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ERIC Number: ED507412
Record Type: Non-Journal
Publication Date: 2009-Dec
Pages: 31
Abstractor: ERIC
Reference Count: 47
ISBN: N/A
ISSN: N/A
Improving Low-Performing Schools: Lessons from Five Years of Studying School Restructuring Under No Child Left Behind
Scott, Caitlin
Center on Education Policy
This report synthesizes findings from five years of state-level research and local case studies of school restructuring by the Center on Education Policy (CEP). The research reported here began in Michigan in the summer and fall of 2004 and gradually expanded to include five additional states--California, Georgia, Maryland, New York, and Ohio--as well as 23 districts and 48 schools in the six states. More than 260 state officials, local administrators, teachers, and other school staff have been interviewed for these studies. Several common findings have emerged from the local case studies of school restructuring in six geographically diverse states: (1) All of the case study schools that raised achievement enough to exit restructuring used multiple, coordinated strategies, which they revised over time; (2) All case study schools that exited restructuring used data frequently to make decisions about instruction and regroup students by skill level; (3) Replacing staff helped improve many schools but sometimes had unintended negative consequences; and (4) Most case study schools that did not exit restructuring used similar strategies but experienced setbacks or needed more time or information. The state-level research also revealed common findings about the impact of No Child Left Behind (NCLB) and related state policies on state efforts to improve low-performing schools: (1) Differences in state accountability systems have led to uneven and sometimes unmanageable numbers of schools in restructuring; (2) Federal restructuring strategies have not shown promise, and all six states in our studies have moved away from these options; (3) All six states have begun targeting supports to the most academically needy schools or districts; (4) All six states have leveraged additional support for schools in improvement by relying on partnerships with other agencies and organizations; (5) All six states have increased their use of needs assessments to diagnose challenges in restructuring schools; (6) All six states have increased on-site monitoring or visits to restructuring schools; and (7) Funding increases for school improvement grants under the Title I program for disadvantaged children may help schools improve. (Contains 5 tables and 3 footnotes.) [This report was written with the assistance of Elizabeth Duffrin, Maureen Kelleher, and Brenda Neuman-Sheldon.]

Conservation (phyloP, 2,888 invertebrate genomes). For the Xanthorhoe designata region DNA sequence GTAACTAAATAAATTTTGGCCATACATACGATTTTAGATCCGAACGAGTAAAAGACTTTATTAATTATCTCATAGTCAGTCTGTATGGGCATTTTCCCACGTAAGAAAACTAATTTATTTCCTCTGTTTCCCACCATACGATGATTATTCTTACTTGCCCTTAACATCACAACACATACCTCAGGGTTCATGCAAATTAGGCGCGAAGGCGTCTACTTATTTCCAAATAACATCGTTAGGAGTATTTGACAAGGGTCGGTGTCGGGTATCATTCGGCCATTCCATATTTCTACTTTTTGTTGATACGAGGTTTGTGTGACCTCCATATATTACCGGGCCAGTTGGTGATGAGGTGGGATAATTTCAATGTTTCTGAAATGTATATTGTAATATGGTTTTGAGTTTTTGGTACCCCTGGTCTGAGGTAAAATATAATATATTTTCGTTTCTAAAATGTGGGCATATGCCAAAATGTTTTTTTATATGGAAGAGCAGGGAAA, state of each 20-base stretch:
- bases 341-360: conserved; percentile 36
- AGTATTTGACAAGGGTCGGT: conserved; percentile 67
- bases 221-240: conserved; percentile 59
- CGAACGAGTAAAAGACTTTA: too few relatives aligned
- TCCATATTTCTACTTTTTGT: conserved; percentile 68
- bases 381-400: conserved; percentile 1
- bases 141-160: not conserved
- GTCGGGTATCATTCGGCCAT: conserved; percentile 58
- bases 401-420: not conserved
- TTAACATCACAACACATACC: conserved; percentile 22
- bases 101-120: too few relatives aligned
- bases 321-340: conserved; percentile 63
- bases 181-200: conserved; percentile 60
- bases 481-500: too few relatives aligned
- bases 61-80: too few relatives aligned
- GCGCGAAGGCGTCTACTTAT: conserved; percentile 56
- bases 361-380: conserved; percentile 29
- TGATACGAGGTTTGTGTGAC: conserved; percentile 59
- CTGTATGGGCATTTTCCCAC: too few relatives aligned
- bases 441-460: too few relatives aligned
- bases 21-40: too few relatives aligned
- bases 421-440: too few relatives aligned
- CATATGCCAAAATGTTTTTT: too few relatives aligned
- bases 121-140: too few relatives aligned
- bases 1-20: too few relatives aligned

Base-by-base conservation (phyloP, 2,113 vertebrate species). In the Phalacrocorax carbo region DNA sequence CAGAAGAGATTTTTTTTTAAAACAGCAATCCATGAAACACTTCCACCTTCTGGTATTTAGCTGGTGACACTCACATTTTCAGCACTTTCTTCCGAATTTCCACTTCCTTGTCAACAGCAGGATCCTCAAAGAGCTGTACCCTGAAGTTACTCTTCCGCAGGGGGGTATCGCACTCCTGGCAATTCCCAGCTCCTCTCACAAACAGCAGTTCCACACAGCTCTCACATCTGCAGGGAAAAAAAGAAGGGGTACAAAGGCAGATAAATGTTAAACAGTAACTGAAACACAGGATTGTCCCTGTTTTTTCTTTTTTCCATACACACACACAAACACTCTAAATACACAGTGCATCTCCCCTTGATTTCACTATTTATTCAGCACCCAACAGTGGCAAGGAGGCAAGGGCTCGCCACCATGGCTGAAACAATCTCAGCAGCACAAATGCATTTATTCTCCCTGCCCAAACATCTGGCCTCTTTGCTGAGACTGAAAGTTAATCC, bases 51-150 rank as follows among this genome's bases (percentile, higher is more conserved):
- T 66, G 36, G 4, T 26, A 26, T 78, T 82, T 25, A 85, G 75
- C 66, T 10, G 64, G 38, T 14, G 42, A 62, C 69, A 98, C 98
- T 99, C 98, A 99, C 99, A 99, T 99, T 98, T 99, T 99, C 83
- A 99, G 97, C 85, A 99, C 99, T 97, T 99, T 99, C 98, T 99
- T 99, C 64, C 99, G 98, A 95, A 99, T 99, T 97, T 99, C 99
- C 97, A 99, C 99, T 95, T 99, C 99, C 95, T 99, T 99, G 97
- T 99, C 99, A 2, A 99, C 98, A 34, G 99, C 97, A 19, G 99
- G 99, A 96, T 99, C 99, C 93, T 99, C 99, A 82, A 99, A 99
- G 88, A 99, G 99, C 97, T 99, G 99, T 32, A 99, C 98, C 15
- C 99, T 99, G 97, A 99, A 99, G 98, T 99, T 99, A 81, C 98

Center on Education Policy. 1001 Connecticut Avenue NW Suite 522, Washington, DC 20036. Tel: 202-822-8065; Fax: 202-822-6008; e-mail: cep-dc@cep-dc.org; Web site: http://www.cep-dc.org
Publication Type: Reports - Evaluative
Education Level: Adult Education; Elementary Secondary Education
Audience: N/A
Language: English
Sponsor: Bill and Melinda Gates Foundation
Authoring Institution: Center on Education Policy
Identifiers - Location: California; Georgia; Maryland; Michigan; New York; Ohio
Identifiers - Laws, Policies, & Programs: No Child Left Behind Act 2001
IES Cited: ED565615